Sangha Yoga Shala’s classes usually host about seven students on average. Drop in classes are $18, and a 5-class package is $75, with a two-month expiration date. And don’t let Google Maps fool you—the studio is located on N. 3rd, not N. 6th. The coordinates are wrong in the system, and will steer you to Go Yoga (covered in Part I) instead.Usha Veda
1104 Manhattan Ave.
b/w Dupont St. and Clay St. ushavedayoga.com
If you’re going to make yoga your evening activity, you might as well romance yourself. Which is why, late one Friday evening, I donned my yoga finery and whisked myself away to Usha Veda’s moody, candlelight session.
The 8:30pm class was taught by Nami, a gorgeous, dreadlocked yogi with a honey-voice made for seduction and calming hypnosis. She could have put me in a trance during a fire drill. In a class of just three people, Nami pushed us each to our individual limits, subtly pushing down on my neighbor’s lower back to help him touch his toes, and making sure I couldn’t cheat my way through the Vinyasa (“thighs don’t touch the ground”), and that my warrior posture was so perfect I almost let out a battle cry. At a weekend Vinyasa class a few weeks later a different instructor opened up our session with philosophical words about love. “Yoga does not talk specifically about romantic love, but J.Krishnamurti, the Indian philosopher, describes relationship as an act which brings us closer to self realization, and with that in mind, yoga is the tool to bring us to the possibility of self knowledge. I always try to connect the physical practice to the philosophy of yoga, which is in truth the core of what yoga is.”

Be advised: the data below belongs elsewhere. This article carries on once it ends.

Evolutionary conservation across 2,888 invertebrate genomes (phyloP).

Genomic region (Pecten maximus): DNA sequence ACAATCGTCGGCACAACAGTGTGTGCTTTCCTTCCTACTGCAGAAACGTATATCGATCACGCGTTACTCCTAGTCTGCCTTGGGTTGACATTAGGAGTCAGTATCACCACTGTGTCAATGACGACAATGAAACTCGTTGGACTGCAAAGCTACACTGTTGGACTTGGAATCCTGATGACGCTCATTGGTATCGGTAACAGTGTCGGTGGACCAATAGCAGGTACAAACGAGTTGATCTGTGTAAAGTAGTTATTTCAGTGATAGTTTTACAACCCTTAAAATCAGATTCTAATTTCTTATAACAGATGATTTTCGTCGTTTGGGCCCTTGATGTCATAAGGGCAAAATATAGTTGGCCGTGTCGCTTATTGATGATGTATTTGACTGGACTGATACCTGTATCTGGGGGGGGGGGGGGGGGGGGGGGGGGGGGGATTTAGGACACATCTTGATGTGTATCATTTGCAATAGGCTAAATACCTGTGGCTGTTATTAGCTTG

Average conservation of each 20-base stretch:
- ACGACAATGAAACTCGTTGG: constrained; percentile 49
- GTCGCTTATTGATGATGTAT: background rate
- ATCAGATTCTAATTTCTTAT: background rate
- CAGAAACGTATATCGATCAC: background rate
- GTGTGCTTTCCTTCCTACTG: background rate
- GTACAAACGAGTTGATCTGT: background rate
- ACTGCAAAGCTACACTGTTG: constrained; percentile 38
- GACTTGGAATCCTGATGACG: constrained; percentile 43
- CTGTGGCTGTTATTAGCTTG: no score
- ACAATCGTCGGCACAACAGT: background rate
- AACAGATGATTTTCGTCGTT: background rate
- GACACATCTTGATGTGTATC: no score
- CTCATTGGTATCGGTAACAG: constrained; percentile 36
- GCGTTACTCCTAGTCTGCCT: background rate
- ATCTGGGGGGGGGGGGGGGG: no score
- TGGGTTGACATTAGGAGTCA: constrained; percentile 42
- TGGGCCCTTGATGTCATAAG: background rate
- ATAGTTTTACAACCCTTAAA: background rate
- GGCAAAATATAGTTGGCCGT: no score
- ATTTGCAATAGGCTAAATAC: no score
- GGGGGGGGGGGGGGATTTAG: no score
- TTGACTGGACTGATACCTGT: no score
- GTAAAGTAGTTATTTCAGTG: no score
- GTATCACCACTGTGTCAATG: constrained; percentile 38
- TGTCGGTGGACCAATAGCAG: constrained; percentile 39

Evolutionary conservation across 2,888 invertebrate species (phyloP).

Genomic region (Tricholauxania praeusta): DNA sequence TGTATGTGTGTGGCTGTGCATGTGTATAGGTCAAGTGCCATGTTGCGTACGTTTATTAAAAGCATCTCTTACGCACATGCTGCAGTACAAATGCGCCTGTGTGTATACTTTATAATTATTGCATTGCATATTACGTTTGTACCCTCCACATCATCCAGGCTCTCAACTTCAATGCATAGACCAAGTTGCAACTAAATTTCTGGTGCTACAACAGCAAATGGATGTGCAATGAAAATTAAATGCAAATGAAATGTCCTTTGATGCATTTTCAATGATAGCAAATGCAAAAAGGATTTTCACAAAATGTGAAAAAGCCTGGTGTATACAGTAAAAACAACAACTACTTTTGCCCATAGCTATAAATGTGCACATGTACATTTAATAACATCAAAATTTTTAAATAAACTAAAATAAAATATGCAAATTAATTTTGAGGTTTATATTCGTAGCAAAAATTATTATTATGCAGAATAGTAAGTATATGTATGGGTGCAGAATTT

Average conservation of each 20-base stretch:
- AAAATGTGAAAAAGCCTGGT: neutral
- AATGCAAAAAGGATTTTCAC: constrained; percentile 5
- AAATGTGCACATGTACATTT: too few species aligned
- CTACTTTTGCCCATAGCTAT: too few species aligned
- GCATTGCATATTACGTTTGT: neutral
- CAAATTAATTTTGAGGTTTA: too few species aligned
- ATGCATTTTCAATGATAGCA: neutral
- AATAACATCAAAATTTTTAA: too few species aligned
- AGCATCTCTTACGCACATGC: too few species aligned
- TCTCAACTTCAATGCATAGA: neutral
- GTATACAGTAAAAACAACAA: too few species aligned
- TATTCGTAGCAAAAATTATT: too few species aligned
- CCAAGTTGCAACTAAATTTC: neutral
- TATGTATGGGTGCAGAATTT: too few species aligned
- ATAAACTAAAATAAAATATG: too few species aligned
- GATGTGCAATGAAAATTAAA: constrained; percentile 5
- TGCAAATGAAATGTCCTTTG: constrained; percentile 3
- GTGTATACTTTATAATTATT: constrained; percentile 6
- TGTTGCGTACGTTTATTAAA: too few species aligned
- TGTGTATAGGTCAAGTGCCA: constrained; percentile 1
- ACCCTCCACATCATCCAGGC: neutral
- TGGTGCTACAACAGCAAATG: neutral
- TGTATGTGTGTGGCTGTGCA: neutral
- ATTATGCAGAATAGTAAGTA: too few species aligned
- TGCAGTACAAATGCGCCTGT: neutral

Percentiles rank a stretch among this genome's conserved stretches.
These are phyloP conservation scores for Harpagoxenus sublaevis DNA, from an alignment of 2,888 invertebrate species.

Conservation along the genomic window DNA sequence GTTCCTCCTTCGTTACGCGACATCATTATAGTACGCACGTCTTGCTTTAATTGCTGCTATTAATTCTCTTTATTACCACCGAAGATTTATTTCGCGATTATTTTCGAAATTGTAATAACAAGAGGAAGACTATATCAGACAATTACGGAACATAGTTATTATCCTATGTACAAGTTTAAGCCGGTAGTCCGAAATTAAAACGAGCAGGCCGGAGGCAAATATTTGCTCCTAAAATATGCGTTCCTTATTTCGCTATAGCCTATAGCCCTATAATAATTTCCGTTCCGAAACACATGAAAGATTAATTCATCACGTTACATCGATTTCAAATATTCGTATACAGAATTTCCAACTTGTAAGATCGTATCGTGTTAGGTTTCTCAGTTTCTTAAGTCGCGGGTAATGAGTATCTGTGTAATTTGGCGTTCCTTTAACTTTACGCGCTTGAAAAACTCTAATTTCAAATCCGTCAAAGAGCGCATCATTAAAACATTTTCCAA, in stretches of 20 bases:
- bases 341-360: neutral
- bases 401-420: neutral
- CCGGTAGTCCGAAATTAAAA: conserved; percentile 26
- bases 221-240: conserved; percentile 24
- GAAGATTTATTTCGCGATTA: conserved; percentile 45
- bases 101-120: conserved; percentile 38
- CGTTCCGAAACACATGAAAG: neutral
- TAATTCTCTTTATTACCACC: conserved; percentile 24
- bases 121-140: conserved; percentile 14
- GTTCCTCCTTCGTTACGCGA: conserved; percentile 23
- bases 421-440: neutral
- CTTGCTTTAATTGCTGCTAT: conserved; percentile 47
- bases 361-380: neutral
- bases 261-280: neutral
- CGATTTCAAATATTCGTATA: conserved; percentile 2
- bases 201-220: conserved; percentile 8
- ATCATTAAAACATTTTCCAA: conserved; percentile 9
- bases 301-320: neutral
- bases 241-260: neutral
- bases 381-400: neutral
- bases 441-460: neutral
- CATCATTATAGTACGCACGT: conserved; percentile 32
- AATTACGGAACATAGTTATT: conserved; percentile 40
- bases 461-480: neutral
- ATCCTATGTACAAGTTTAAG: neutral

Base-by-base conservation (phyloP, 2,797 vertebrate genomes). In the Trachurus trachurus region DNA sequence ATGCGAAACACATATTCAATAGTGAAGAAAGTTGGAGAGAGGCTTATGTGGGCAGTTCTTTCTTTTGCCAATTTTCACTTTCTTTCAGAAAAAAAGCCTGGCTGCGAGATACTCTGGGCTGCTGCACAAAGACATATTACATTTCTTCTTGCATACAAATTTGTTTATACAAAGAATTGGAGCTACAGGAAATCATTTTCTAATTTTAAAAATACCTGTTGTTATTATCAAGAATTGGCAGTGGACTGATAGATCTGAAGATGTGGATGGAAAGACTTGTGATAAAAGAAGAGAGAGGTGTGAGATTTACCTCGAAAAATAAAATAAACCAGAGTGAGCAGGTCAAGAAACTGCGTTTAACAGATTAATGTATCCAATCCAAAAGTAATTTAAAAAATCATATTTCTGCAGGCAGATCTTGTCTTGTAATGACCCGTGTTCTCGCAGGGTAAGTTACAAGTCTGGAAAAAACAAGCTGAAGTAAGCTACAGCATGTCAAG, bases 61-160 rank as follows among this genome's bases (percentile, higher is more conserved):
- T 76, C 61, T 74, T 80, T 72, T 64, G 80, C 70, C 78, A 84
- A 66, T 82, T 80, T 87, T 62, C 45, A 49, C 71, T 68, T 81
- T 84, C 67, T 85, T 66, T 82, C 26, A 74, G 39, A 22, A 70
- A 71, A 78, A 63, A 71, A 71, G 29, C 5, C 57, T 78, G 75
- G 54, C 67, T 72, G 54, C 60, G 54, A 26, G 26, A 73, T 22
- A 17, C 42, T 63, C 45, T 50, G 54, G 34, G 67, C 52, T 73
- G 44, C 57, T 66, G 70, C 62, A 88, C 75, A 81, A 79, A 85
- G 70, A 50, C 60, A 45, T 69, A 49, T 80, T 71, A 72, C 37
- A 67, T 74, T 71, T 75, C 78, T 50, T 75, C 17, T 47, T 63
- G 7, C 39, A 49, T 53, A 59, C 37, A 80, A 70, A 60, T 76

Usha Veda’s storefront studio is located in the far northern corner of Greenpoint between Clay and Dupont, where owner Christina Mattus and other local business owners have created their own warm little community.
If you don’t live in Greenpoint proper the walk towards the water is worth it for the near-private classes of between four and ten students on average. Usha Veda’s Manhattan Avenue storefront location is a few months old, and calming, gauzy curtains protect the practice space from the street. Christina, who has lived as a tenant in the building for three years, converted the space, previously used for storage. “I always wanted to clean it up and practice yoga in here,” she says.
Usha Veda offers a wide range of classes, including Vinyasa, Hatha, Pilates and Ashtanga Mysore, which focuses on postures linked with breath. The studio also holds restorative yoga classes and focuses yoga therapy for those recovering from illness and surgery. Sunday workshops have included Yoga Nidra, a yogic sleep session.Abhyasa Yoga Center
628 Metropolitan Ave.
b/w Lorimer St. and Leonard St.
At Abhyasa Yoga Center, attitude is key. J. Brown, the studio’s owner, calls the amalgamated style of yoga he has developed at his studio, “A twelve-step program for A-Type personalities.” (Uh oh.) The practice Abhyasa promotes, which is deeply rooted in the tradition of prominent yogi, T.K.V. Desikachar, focuses on Ujjayi or “ocean breathing,” and is slower and simpler than your average yoga class.
The practice isn’t about achievement or transcendence—it’s about enjoying being where you are. “There’s nowhere you need to get to,” J. intoned in the practice room, as we eased into our wheel positions, or took comfortable, if shaky, tree poses. “In this philosophy, falling with a smile is more celebrated than maintaining your balance,” he added.